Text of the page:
In our Regency Promenade today, Nancy Mayer looks at the lives of The Brothers Scott.
William, who became Lord Stowell, and John, who became Lord Eldon.
Their father, William Scott of near Newcastle upon Tyne who made a modest fortune selling coal. He had thirteen children with his wife but only three sons and two daughter survived to adulthood….
William born with a twin sister in 1745; Henry; and John born 1751. Henry followed in his father’s footstep’s.
William Scott– went to Oxford where he excelled in ancient history and became the Camden professor of ancient history. He also earned a doctorate of civil law and became an advocate in civil law courts — the mainly ecclesiastical courts as well as court of admiralty and probate court. He rose though the ranks and was knighted in 1788.
In 1790 he was elected MP for Downton and in 1802 was elected MP from Oxford, which position he held until he was raised to the peerage in 1821 as Lord Stowell. He served on various ecclesiastical courts until 1821 and on was head of the Court of admiralty until 1827. He died in 1836. His only son died unmarried so his peerage died with him.
John Scott – was not a scholar but had a good memory.
His father thought he should enter into the business, but his brother William suggested that he enter university with a view to taking orders.
Either because of a lack of offers or a change of opinion, John went instead into law. He entered into the Middle Temple inn of court in 1772.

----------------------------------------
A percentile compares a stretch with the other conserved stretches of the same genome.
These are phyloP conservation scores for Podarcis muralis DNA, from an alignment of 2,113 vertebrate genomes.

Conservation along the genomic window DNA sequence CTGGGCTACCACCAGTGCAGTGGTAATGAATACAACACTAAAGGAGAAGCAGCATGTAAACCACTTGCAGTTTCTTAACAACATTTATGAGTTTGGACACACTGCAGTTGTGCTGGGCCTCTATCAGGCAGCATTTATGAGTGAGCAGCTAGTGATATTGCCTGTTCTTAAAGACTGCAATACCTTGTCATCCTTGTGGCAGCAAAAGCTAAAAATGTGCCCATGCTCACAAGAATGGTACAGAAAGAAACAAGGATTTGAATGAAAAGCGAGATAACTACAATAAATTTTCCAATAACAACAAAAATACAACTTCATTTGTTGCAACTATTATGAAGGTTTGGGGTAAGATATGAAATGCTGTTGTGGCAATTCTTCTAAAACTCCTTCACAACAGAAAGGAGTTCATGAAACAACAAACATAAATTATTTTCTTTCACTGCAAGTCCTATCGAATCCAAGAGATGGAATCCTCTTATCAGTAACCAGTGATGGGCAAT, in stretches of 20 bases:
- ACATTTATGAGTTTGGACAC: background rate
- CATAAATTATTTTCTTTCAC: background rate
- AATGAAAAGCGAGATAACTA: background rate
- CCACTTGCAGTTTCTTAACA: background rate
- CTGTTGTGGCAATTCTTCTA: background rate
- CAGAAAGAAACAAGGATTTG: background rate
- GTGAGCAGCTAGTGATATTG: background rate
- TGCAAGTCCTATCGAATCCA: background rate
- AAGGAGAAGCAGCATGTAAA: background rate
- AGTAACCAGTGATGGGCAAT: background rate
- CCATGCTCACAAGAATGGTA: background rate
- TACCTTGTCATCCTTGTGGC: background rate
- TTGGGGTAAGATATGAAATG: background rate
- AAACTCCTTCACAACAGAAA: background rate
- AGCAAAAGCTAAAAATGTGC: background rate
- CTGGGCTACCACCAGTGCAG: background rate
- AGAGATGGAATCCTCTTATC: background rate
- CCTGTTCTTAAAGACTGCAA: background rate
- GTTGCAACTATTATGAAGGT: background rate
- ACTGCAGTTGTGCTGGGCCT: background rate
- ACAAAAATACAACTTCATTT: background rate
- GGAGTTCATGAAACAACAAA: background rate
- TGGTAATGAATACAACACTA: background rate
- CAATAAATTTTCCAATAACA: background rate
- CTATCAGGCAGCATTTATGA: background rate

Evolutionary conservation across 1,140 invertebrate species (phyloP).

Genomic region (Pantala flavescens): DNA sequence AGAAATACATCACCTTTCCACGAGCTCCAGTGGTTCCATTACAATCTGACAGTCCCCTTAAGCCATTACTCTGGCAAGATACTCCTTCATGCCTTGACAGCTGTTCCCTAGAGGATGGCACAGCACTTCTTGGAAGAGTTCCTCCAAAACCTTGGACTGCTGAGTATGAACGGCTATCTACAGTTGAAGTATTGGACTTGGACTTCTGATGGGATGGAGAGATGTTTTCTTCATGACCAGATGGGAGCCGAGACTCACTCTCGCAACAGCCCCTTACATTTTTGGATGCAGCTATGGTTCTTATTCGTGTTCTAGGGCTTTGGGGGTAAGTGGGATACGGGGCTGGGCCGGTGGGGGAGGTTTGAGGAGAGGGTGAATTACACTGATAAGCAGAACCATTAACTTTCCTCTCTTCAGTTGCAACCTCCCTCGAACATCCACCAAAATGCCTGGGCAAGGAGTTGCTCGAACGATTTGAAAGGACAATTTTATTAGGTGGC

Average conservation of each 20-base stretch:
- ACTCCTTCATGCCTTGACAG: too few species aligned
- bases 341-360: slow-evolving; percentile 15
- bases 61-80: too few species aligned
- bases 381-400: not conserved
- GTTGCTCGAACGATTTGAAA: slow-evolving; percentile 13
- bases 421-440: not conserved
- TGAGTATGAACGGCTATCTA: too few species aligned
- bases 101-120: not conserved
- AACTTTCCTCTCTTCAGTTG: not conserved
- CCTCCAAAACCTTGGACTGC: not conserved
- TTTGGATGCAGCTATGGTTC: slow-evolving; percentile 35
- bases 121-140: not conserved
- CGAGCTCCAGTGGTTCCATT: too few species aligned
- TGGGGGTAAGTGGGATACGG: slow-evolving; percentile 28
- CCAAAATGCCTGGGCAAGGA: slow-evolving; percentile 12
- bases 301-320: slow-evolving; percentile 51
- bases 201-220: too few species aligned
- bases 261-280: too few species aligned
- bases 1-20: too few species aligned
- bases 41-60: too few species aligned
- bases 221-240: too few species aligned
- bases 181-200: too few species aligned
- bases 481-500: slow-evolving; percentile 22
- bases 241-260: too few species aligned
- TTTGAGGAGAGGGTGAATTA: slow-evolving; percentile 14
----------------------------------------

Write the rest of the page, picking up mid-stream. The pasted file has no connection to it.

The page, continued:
He was called to the bar in 1776. He was fortunate in earning early recognition of his talents. He was elected MP for Weobly in 1783, appointed solicitor general and knighted in 1788, attorney-general in 1793. Lord Chief Justice of the Common Pleas in 1799, and created Lord Eldon.
In 1801, he was named Lord High Chancellor which made him chief justice of the court of Chancery and speaker of the House of Lords, He stayed in this position until 1806 when he resigned at the change of administration.
He was reappointed in 1807 and remained in the position until1827. He was raised to an earl in 1821 when his brother was made a baron. He died in 1838 and was succeeded in the peerage by his grandson.
Both brothers made fortunes during their lives.
Many commentators say that Lord Stowell was the better jurist. Sir William (as he was then) was the judge who presided over the case of Dalrymple v Dalrymple. Charles Dickens blamed Lord Eldon for the proverbial slowness of the Court of Chancery. He painted a devastating portrait in Bleak House.
Alan Harding, the author of Social History of English Law says that Eldon had too much law for the position of chief judge of Chancery and was opposed to reform.
( NB. There is no relationship to Walter Scott the novelist. )
Sources – WIKIPEDIA
Debrett’s peerage 1842 “Lord Eldon”
A Social History of English Law by Alan Harding and many other sources on the courts and the men.